Day 16: My Simple Android App Code

In this post you will get to know a example simple Android application I created for the needs of the Android development course I am completing. 




As you may or may now know, I am planning on completing all of the Android app development courses available at Udacity and I am currently finishing the first one (you can learn more about my Android app development resources in this post). There are now 20 Android app development courses out there, so I’m sure it might take a while to complete all of them. The course I am now completing is divided into more theoretical lessons and purely practical parts.

For the last few days I have been occupied with the last practice set for the course and created a working app from scratch. In this post I will tell you more about the app and show you its code. What I like the most about my new app is that I had to think of most of its code myself (the instructor in the course didn’t simply tell me step by step what to do). Let’s go through this once again.

About My Simple Android App

My app Court Counter is a simple basketball scoring app whose purpose is to keep track of the score of a basketball game.

If you are familiar with this type of a game (I wasn’t really aware of how scores are counted in this game before creating this app), you know that at one time you can get one, two or three points (depending on how you make the basket). That’s basically all you need to know to understand the logic behind the app.

This app lets you to keep track of the score for two teams (Team A and Team B) simultaneously.  Once the game is over you can compare the scores and reset them.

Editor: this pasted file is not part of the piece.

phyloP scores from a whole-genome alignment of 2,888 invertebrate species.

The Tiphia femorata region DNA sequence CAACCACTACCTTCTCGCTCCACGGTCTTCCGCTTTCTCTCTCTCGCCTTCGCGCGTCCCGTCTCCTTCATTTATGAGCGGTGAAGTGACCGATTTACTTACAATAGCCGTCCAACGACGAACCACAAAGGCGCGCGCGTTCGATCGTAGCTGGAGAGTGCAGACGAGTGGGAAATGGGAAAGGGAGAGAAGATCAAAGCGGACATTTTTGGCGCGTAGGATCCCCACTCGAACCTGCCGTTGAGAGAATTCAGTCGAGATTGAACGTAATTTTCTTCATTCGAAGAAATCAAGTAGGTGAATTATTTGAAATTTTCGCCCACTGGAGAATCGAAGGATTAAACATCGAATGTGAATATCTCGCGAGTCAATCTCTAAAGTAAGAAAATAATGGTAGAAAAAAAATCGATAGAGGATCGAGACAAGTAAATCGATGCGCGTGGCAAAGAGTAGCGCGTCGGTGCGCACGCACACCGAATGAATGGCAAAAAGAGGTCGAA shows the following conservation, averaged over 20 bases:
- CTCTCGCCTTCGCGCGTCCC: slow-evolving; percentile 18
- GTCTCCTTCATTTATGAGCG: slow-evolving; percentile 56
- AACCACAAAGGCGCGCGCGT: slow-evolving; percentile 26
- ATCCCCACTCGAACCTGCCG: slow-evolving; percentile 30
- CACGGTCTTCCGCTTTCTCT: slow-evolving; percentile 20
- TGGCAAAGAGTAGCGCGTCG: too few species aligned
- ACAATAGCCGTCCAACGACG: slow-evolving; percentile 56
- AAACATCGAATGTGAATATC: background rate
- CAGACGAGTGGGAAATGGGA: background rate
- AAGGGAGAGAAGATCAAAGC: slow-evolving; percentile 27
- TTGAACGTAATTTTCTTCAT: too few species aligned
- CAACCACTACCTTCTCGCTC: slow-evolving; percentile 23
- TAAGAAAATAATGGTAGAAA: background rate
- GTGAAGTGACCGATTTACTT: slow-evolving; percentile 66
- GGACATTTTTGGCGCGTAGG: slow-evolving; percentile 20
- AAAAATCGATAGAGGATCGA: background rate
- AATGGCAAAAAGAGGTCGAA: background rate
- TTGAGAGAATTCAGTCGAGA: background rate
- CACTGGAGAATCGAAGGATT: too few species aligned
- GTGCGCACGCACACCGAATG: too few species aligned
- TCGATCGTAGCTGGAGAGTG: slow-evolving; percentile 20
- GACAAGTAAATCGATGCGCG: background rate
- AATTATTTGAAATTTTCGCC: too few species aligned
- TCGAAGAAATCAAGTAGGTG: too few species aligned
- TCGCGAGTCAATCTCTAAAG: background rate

Simple Android App Code

It may turn out to be a very useful app if, for example, you are playing basketball with your friends and someone from your “audience” (another friend probably) wants to  monitor the game.

What My Simple Android App Does Exactly

Before I move on to planning XML (e.g. what types of views I will use and how I will style them), I need to determine exactly what my app will do (the below points are a bit like pseudo code for the app). Here is what the Court Counter app exactly does:

  1. It lets you keep the track of the scores of two teams: Team A and Team B.
  2. It displays the current score below each team name.
  3. The user can update the score of each team by either 1, 2 or 3 points.
  4. Each team has its three buttons for, respectively, increasing its score by 1, 2 or 3 points.
  5. Once the button is clicked, 1, 2 or 3 is added to the current score of the team.
  6. Once the game is over, the user can reset the scores of both teams with the RESET button.

My Simple Android App

Planning My App

Normally, in the planning stage of the app I would also draw its outline like I did in my post about my Android app development workflow. However, as building this app was part of the course, the course instructor showed me how the app should look in the very beginning of this practice set.

That’s why in the planning stage I had to think of how I would style XML (activity_main.xml) the and what I will have to add to the  MainActivity.java file so that the app also works.

Planning XML

The Udacity course put a lot of emphasis on XML and how to correctly format it when developing apps so this task was really easy. After seeing how the app should look finally (this was shown at the beginning of this practice set in the course), I instantly knew what I would need:

  • Three Buttons for Team A. The buttons will have to display three different texts like: +3 POINTS, +2 POINTS and FREE THROW.